Whilst the Society of St Francis (First, Second, and Third Orders), operating worldwide, is widely recognised as the principal branch of Francsicanism within the Anglican Church, there are other religious orders following the Franciscan Rule, and living the Franciscan life. Those that are officially recognised as part of the Anglican Communion include the following.

Other First Order[edit]

  • The Korean Franciscan Brotherhood (KFB) is a First Order male community in formation in Korea, with assistance from the Society of St Francis. An SSF brother has headed the KFB since its formation in 1994, and by an agreement reached in 2001 will continue to support KFB in achieving full independence as an order.[4] The brothers are building friaries and a retreat centre.[1]
  • The Sisters of St Francis (SSF) is a Korean community of First Order sisters living in a convent at Cheongwon County, Korea. The sisters engage in community work and parish work within the Anglican Church of Korea.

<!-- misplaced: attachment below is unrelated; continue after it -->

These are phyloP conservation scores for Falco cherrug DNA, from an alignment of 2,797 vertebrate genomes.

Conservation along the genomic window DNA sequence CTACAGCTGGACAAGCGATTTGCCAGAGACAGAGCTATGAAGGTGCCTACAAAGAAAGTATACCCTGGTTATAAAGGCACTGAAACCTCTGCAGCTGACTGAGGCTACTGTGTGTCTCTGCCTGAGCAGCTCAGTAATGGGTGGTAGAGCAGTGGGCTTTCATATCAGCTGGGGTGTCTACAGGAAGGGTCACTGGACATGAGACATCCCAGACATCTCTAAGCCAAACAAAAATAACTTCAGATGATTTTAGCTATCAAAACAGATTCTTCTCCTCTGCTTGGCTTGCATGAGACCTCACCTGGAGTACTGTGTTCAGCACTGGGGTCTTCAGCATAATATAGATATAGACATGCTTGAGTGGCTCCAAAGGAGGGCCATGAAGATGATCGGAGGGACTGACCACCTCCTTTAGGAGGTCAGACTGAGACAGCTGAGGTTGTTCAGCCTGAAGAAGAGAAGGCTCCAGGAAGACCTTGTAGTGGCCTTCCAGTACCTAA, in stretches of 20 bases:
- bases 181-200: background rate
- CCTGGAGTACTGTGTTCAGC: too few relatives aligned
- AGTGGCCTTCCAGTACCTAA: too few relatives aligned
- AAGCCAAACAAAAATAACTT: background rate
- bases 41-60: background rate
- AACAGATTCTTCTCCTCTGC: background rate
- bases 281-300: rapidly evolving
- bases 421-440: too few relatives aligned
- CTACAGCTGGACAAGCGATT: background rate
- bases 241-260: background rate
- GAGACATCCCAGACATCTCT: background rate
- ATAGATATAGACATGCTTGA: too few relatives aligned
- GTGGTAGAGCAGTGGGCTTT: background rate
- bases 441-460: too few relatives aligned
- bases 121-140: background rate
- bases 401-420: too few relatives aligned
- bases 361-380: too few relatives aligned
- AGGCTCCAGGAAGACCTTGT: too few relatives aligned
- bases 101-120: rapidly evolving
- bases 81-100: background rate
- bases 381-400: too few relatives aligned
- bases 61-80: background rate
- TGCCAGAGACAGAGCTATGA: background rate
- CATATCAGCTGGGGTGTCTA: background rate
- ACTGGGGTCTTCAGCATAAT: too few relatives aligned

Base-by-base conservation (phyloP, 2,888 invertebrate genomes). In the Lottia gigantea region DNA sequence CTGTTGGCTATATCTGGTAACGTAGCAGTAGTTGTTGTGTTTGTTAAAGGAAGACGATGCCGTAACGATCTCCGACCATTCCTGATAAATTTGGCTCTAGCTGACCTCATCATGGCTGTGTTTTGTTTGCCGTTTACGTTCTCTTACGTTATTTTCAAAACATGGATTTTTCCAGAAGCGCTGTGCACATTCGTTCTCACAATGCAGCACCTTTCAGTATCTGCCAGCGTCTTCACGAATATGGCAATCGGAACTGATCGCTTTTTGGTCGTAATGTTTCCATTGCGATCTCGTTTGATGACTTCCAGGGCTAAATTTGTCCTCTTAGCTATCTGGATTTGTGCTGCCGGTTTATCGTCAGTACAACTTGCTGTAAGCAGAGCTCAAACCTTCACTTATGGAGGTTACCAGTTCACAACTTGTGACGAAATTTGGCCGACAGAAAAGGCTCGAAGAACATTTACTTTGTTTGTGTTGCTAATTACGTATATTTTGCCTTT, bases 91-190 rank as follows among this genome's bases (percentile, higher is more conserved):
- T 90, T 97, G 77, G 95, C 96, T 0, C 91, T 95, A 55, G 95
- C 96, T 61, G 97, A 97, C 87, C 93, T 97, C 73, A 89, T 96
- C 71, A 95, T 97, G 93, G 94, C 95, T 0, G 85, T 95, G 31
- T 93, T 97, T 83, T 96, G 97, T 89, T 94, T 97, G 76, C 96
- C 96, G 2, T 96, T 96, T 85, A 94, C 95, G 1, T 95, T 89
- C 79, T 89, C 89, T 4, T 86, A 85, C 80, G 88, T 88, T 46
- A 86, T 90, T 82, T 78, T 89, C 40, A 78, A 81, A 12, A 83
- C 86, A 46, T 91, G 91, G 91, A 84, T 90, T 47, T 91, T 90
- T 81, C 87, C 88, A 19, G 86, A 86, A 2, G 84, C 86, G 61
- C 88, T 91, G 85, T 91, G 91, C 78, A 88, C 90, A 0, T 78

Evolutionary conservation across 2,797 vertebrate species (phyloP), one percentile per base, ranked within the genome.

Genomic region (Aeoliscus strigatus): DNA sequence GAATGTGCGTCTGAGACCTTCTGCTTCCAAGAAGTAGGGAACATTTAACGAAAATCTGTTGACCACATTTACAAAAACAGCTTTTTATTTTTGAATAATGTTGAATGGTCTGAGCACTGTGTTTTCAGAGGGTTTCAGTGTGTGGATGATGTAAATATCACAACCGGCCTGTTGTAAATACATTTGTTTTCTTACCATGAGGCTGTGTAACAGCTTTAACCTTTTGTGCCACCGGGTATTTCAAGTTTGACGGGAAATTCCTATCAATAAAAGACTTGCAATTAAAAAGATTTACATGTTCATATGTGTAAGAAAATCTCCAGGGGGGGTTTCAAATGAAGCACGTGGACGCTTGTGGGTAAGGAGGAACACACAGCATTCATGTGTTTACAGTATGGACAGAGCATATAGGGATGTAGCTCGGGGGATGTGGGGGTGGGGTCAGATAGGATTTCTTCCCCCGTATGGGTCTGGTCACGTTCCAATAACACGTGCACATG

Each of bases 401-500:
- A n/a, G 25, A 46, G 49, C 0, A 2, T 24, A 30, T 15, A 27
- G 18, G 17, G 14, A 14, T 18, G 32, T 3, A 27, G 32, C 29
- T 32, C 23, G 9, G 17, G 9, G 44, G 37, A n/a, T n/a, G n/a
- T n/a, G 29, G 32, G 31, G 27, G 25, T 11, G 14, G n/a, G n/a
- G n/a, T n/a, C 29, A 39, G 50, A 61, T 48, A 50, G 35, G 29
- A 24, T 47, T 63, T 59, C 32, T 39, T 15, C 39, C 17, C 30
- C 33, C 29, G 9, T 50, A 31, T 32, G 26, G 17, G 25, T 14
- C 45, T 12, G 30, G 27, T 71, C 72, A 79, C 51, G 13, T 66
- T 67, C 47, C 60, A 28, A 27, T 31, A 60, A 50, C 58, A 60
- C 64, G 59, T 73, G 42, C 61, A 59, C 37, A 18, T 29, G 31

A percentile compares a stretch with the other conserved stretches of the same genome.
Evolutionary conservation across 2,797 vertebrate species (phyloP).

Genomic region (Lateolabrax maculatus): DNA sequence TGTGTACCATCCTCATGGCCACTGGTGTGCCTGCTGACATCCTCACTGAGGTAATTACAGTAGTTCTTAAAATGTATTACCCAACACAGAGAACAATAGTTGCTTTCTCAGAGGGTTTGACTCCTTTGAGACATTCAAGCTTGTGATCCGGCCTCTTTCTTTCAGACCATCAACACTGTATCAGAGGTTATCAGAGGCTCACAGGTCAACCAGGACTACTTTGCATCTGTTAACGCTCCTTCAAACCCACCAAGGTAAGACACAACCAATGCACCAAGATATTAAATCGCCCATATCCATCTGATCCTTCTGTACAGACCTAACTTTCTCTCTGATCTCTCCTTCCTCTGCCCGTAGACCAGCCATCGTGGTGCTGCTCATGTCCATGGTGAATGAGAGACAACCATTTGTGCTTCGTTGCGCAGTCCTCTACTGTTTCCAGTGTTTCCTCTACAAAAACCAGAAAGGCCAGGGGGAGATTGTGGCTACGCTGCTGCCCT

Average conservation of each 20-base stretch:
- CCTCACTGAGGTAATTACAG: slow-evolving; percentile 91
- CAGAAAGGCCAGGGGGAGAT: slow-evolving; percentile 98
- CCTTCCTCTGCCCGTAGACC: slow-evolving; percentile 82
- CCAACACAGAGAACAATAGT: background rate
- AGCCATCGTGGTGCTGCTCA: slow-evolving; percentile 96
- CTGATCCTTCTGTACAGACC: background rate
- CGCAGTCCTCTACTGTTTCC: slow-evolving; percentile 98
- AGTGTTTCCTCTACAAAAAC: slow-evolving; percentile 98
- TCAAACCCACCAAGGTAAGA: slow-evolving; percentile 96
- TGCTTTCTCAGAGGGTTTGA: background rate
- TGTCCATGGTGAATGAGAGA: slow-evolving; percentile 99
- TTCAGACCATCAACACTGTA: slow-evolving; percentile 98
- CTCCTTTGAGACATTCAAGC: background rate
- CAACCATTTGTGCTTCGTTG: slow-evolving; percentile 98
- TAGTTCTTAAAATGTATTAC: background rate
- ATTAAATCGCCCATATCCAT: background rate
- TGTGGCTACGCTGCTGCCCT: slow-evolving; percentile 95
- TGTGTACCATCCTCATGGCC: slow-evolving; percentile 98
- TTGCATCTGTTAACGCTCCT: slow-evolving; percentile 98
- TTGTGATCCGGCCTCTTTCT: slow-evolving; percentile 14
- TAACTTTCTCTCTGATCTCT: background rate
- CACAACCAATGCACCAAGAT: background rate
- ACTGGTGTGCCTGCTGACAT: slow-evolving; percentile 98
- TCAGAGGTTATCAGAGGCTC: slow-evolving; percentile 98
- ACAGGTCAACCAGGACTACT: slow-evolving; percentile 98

• The Order of St Francis (OSF) is an international dispersed community of men. Unique amongst First Order Franciscans, married men may be admitted to membership; this has necessitated changes to the traditional vows, particularly those of chastity and poverty. The vows are still taken, but with a broader interpretation.[2]
  • The Society of the Franciscan Servants of Jesus and Mary (FSJM) is a community of women founded in 1935, and living in a convent at Posbury in Devon. The sisters accept guests for retreats, and also have a small retreat cottage which is sometimes available for guests. The community is small in number, and has ceased much of its active community work.[3]
  • The Daughters of St Francis is a community of women following the Franciscan rule in Korea.[5]
  • The Order of St Elizabeth of Hungary was an early experiment in Franciscan First Order life for women, founded during the First World War, and named after the Franciscan divine Elizabeth of Thuringia. Operating extensively in England and Australia, the Society declined rapidly in the 1980s, and closed in the 1990s.